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Kuala Lumpur, 10 January 2014– Five years ago, James had invested most of his savings to purchase a RM250,000 home and sank another RM60,000 to furnish his home. To facilitate the purchase, he has taken an 80 per cent housing loan from a local bank. As one of the bank requirements is to buy a fire insurance to cover the amount of the loan, James let the bank decide on the value and the insurance company.

Unfortunately, many of us like James are unaware whether we have bought adequate cover for our home investment and whether we have taken up the appropriate insurance covers that best meet our needs and requirements.

To help us in our decisions, it would be best to understand the different types of property insurance covers that are available to us and under what circumstances can we be underinsured.

Types of property insurance

In Malaysia, there are three types of property insurance covers available for house owners to select from:

• Fire insurance
• Houseowners’ Insurance
• Householders’ Insurance or content insurance

Fire insurance is designed to provide protection against material damage to properties such as buildings, contents such as household equipment, fixtures and fittings. The policy covers the loss or damage caused by fire and lightning or damage caused by explosion of domestic boilers or gas used for domestic purposes. However, the policy may be extended to cover other perils such as:-

1. Riot and strike
2. Malicious damage
3. Aircraft damage and articles dropped therefrom
4. Impact damage (excluding own vehicle)
5. Bursting and/or over flowing of water tanks, apparatus and pipes
6. Earthquakes, volcanic eruption, hurricane, typhoon, cyclone, windstorm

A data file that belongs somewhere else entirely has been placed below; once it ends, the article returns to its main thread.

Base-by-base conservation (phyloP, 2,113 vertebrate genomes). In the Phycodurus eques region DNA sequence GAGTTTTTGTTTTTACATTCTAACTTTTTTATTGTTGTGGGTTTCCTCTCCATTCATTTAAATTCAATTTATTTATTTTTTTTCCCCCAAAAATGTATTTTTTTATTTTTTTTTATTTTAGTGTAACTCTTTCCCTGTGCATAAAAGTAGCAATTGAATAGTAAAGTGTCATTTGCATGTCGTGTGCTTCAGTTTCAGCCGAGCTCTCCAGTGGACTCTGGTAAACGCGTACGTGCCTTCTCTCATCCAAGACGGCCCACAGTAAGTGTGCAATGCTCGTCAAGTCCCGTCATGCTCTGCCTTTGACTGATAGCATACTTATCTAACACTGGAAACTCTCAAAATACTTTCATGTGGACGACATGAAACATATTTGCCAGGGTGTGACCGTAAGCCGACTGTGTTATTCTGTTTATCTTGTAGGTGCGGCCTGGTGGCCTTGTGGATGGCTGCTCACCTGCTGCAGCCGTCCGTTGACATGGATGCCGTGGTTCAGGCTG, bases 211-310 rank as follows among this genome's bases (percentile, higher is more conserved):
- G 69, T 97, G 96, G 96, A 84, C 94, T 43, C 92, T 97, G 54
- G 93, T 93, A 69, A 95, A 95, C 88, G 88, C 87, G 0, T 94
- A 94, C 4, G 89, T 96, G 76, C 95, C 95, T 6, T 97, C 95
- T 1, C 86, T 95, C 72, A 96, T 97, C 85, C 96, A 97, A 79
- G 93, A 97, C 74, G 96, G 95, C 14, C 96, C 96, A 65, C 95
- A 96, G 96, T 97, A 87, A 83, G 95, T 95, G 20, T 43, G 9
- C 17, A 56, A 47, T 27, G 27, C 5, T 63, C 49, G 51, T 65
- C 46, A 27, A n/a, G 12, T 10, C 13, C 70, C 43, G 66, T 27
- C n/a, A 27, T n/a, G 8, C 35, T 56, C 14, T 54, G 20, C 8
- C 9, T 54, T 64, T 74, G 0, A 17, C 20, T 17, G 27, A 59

7. Flood
8. Subsidence and Landslip

The Houseowner’s Insurance cover is a comprehensive insurance policy specially designed for owners of residential properties. It covers the building against loss or damage caused by all the perils covered by the fire policy except riot, strike and malicious damage and subsidence and landslip, except as a result of earthquake and volcanic eruption.

In addition, the policy also covers:

1. Theft but only if accompanied by actual forcible and violent entry
2. Loss of rent if building is damaged and rendered uninhabitable
3. The insured’s liability to the public in respect of bodily injury and damage

This policy may also be extended to cover:

1. Riot, strike and malicious damage
2. Subsidence and landslip

The Householders’ Insurance cover is almost identical to Houseowners’ Insurance, but the protection is meant for the contents and not for the building. This policy would also be appropriate to renters as the landlord’s policy only covers the building and not the possessions of the renters.

While it is true that one of the basic principles of insurance is indemnity i.e. one should not profit from an insurance claim, insurers have introduced the Reinstatement/Replacement Value Clause to meet the needs of consumers to conveniently replace or reinstate loss or damaged properties covered under a fire, houseowner or householder policy.